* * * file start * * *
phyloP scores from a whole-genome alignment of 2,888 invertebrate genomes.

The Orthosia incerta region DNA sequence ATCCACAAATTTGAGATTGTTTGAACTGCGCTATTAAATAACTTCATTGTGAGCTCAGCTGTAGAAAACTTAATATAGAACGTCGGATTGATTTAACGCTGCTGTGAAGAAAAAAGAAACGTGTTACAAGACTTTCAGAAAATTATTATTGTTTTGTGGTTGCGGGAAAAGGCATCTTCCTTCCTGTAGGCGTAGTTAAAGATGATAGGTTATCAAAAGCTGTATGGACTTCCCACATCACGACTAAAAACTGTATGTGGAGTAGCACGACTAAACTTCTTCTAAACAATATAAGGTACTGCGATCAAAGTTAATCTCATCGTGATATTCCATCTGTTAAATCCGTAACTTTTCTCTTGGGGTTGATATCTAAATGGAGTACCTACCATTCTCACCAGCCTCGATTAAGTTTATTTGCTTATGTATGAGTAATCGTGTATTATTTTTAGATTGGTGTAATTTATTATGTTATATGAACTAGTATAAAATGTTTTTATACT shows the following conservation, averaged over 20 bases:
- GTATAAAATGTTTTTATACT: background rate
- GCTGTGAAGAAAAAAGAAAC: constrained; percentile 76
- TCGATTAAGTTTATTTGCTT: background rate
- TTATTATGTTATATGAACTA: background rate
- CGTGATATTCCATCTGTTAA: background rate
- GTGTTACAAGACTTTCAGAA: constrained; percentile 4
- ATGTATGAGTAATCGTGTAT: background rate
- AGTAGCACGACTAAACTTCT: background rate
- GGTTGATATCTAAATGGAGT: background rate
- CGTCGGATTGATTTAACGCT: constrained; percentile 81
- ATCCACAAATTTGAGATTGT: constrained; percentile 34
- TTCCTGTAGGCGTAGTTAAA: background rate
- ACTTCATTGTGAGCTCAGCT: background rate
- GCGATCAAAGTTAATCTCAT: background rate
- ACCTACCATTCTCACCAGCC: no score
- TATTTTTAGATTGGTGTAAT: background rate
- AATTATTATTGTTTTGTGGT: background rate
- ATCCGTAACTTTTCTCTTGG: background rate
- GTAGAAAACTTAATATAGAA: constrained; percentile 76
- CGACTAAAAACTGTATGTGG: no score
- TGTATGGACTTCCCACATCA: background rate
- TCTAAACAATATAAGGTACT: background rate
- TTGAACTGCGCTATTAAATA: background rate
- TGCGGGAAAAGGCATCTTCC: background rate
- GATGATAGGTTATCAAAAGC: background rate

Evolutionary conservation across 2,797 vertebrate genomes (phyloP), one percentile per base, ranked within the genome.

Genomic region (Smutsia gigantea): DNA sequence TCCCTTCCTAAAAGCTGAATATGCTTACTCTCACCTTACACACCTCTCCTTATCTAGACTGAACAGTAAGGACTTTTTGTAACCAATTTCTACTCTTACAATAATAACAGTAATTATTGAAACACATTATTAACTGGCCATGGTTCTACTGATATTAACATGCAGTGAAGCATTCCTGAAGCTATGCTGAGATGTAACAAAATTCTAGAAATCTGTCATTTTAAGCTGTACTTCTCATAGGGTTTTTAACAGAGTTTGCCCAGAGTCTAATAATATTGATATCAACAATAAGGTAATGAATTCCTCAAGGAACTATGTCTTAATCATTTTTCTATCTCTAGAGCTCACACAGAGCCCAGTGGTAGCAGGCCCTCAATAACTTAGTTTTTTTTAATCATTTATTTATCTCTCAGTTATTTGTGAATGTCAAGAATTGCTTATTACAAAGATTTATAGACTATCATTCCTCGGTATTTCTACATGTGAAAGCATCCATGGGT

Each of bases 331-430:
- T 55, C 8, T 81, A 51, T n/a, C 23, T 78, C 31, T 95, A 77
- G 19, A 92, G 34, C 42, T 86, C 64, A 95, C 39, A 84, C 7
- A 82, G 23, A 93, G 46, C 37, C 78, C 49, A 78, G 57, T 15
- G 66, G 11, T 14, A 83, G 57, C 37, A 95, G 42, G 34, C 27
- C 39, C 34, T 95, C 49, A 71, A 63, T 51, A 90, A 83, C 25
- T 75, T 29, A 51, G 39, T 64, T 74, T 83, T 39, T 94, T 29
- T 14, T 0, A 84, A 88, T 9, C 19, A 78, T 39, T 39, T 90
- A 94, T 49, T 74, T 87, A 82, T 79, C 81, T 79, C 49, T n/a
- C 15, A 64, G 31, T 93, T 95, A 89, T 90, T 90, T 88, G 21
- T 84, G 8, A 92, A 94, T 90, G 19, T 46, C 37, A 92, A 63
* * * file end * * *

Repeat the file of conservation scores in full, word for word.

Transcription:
phyloP scores from a whole-genome alignment of 2,888 invertebrate genomes.

The Orthosia incerta region DNA sequence ATCCACAAATTTGAGATTGTTTGAACTGCGCTATTAAATAACTTCATTGTGAGCTCAGCTGTAGAAAACTTAATATAGAACGTCGGATTGATTTAACGCTGCTGTGAAGAAAAAAGAAACGTGTTACAAGACTTTCAGAAAATTATTATTGTTTTGTGGTTGCGGGAAAAGGCATCTTCCTTCCTGTAGGCGTAGTTAAAGATGATAGGTTATCAAAAGCTGTATGGACTTCCCACATCACGACTAAAAACTGTATGTGGAGTAGCACGACTAAACTTCTTCTAAACAATATAAGGTACTGCGATCAAAGTTAATCTCATCGTGATATTCCATCTGTTAAATCCGTAACTTTTCTCTTGGGGTTGATATCTAAATGGAGTACCTACCATTCTCACCAGCCTCGATTAAGTTTATTTGCTTATGTATGAGTAATCGTGTATTATTTTTAGATTGGTGTAATTTATTATGTTATATGAACTAGTATAAAATGTTTTTATACT shows the following conservation, averaged over 20 bases:
- GTATAAAATGTTTTTATACT: background rate
- GCTGTGAAGAAAAAAGAAAC: constrained; percentile 76
- TCGATTAAGTTTATTTGCTT: background rate
- TTATTATGTTATATGAACTA: background rate
- CGTGATATTCCATCTGTTAA: background rate
- GTGTTACAAGACTTTCAGAA: constrained; percentile 4
- ATGTATGAGTAATCGTGTAT: background rate
- AGTAGCACGACTAAACTTCT: background rate
- GGTTGATATCTAAATGGAGT: background rate
- CGTCGGATTGATTTAACGCT: constrained; percentile 81
- ATCCACAAATTTGAGATTGT: constrained; percentile 34
- TTCCTGTAGGCGTAGTTAAA: background rate
- ACTTCATTGTGAGCTCAGCT: background rate
- GCGATCAAAGTTAATCTCAT: background rate
- ACCTACCATTCTCACCAGCC: no score
- TATTTTTAGATTGGTGTAAT: background rate
- AATTATTATTGTTTTGTGGT: background rate
- ATCCGTAACTTTTCTCTTGG: background rate
- GTAGAAAACTTAATATAGAA: constrained; percentile 76
- CGACTAAAAACTGTATGTGG: no score
- TGTATGGACTTCCCACATCA: background rate
- TCTAAACAATATAAGGTACT: background rate
- TTGAACTGCGCTATTAAATA: background rate
- TGCGGGAAAAGGCATCTTCC: background rate
- GATGATAGGTTATCAAAAGC: background rate

Evolutionary conservation across 2,797 vertebrate genomes (phyloP), one percentile per base, ranked within the genome.

Genomic region (Smutsia gigantea): DNA sequence TCCCTTCCTAAAAGCTGAATATGCTTACTCTCACCTTACACACCTCTCCTTATCTAGACTGAACAGTAAGGACTTTTTGTAACCAATTTCTACTCTTACAATAATAACAGTAATTATTGAAACACATTATTAACTGGCCATGGTTCTACTGATATTAACATGCAGTGAAGCATTCCTGAAGCTATGCTGAGATGTAACAAAATTCTAGAAATCTGTCATTTTAAGCTGTACTTCTCATAGGGTTTTTAACAGAGTTTGCCCAGAGTCTAATAATATTGATATCAACAATAAGGTAATGAATTCCTCAAGGAACTATGTCTTAATCATTTTTCTATCTCTAGAGCTCACACAGAGCCCAGTGGTAGCAGGCCCTCAATAACTTAGTTTTTTTTAATCATTTATTTATCTCTCAGTTATTTGTGAATGTCAAGAATTGCTTATTACAAAGATTTATAGACTATCATTCCTCGGTATTTCTACATGTGAAAGCATCCATGGGT

Each of bases 331-430:
- T 55, C 8, T 81, A 51, T n/a, C 23, T 78, C 31, T 95, A 77
- G 19, A 92, G 34, C 42, T 86, C 64, A 95, C 39, A 84, C 7
- A 82, G 23, A 93, G 46, C 37, C 78, C 49, A 78, G 57, T 15
- G 66, G 11, T 14, A 83, G 57, C 37, A 95, G 42, G 34, C 27
- C 39, C 34, T 95, C 49, A 71, A 63, T 51, A 90, A 83, C 25
- T 75, T 29, A 51, G 39, T 64, T 74, T 83, T 39, T 94, T 29
- T 14, T 0, A 84, A 88, T 9, C 19, A 78, T 39, T 39, T 90
- A 94, T 49, T 74, T 87, A 82, T 79, C 81, T 79, C 49, T n/a
- C 15, A 64, G 31, T 93, T 95, A 89, T 90, T 90, T 88, G 21
- T 84, G 8, A 92, A 94, T 90, G 19, T 46, C 37, A 92, A 63